Twitter plans to bring greater transparency into advertisements
New York: Twitter Inc. is bringing greater transparency to advertising on its social network, addressing a significant concern of Congressional investigators probing foreign meddling during the 2016 US presidential elections.
Twitter is creating a new “transparency centre” that will dedicate a section to political ads that will show how much each campaign spent on advertising, the identity of the organization funding the campaign, and what demographics the ad targeted. Political ads will be required to identify their campaigns and will be indicated on Twitter with a different look and feel, the company said in a statement on Tuesday. The company said it will introduce stronger penalties for advertisers who violate policies.
Twitter’s efforts mark one of the biggest changes among social media companies to respond to concerns from the US government that Russia used their platforms to spread discord in the election. Facebook Inc. has already pledged a sweeping overhaul of political advertising and said it will give Congress all the evidence it has on the campaigns. It’s also hiring 4,000 workers to improve the vetting of online advertising and identification of fake accounts.
Criticism has been mounting that the platforms have been ill-equipped to deal with foreign tampering. Twitter was blasted last month by US senator Mark Warner for a “deeply disappointing” and “inadequate” presentation into suspicious Russian activity on its network. At the time, Twitter said it disabled 22 accounts after reviewing information from Facebook showing connections to 450 bogus accounts on that company’s social network. The company also disclosed that news site Russia Today spent $274,100 in US ads in 2016. In that year, its Twitter accounts promoted 1,823 Tweets that targeted the US market.
Twitter’s new efforts are “a good first step, particularly public disclosure of ads info”, Warner tweeted. “Online political ads need more transparency & disclosure.”
Beyond politics, Twitter’s transparency centre will show all ads that are currently running on the platform, how long they’ve been running, who created them, and which ones are targeted to users. Consumers will be able to report inappropriate ads or give negative feedback.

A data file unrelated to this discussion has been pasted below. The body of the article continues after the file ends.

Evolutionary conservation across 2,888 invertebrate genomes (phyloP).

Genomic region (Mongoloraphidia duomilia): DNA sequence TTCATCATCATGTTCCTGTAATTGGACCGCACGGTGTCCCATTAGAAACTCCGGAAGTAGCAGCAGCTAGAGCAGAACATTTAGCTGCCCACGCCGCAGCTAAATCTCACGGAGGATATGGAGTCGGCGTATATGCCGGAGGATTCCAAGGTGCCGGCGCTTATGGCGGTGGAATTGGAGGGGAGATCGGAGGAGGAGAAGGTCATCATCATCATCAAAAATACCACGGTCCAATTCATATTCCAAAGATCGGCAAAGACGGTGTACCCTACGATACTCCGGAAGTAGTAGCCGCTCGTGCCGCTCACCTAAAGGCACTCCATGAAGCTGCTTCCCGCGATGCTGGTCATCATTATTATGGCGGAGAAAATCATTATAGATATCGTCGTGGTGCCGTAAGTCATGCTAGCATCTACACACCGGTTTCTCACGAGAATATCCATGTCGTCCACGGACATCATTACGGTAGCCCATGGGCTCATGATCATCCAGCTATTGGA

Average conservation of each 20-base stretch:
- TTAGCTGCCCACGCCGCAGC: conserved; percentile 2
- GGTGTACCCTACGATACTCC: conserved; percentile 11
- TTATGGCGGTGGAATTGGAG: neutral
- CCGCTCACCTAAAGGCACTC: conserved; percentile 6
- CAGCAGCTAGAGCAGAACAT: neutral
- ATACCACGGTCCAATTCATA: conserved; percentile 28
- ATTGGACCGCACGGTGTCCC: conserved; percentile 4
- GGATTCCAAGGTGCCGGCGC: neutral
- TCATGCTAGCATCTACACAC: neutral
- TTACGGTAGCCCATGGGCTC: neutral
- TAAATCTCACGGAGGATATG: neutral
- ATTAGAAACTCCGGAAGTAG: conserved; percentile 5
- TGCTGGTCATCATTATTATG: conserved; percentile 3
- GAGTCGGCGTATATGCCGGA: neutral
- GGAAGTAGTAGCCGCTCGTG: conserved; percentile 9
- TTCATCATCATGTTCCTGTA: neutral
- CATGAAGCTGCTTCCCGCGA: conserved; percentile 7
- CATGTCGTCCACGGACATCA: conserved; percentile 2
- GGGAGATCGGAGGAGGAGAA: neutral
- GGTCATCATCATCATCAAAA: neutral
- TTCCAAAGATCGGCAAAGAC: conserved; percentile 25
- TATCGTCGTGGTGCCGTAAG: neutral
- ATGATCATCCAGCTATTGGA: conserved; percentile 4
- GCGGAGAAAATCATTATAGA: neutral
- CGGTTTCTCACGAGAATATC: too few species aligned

The latest measures address only a slice of the concerns voiced by Congress, however. Twitter also faces a problem with automated accounts, or bots, that have been used to spread misinformation on its network. Researchers have found large networks of bots with potential Russian ties that were used to post political messages.
While Twitter’s action is positive, “transparency in advertising alone, however, is not a solution to the deployment of bots that amplify fake or misleading content or to the successful efforts of online trolls to promote divisive messages”, US representative Adam Schiff of California, the top Democrat on the House Intelligence Committee, said in a statement.
Social media companies have achieved astounding growth by creating self-service systems that allowed advertisers to easily make purchases without interacting with a salesperson. They built the systems so that advertisers could quickly target their messages to specific audiences on a granular level.
The latest moves by Twitter and Facebook are signs that tech companies are seeking to self-regulate before they may get reined in by more stringent government rules. Democratic senators Amy Klobuchar and Warner and Republican John McCain introduced a bill last week that would require internet platforms that average 50 million unique visitors a month to disclose online information about political advertisers, including copies of the ads, descriptions of the audience targeted, the average rate paid for the ads, and the name and contact information of the sponsors. That would match rules for the internet with what traditional media has to disclose in terms of political ad buyers.
General counsels for Facebook, Alphabet Inc.’s Google and Twitter will testify in public hearings before the House and Senate Intelligence Committees on 1 November on how their platforms were used in the election. Bloomberg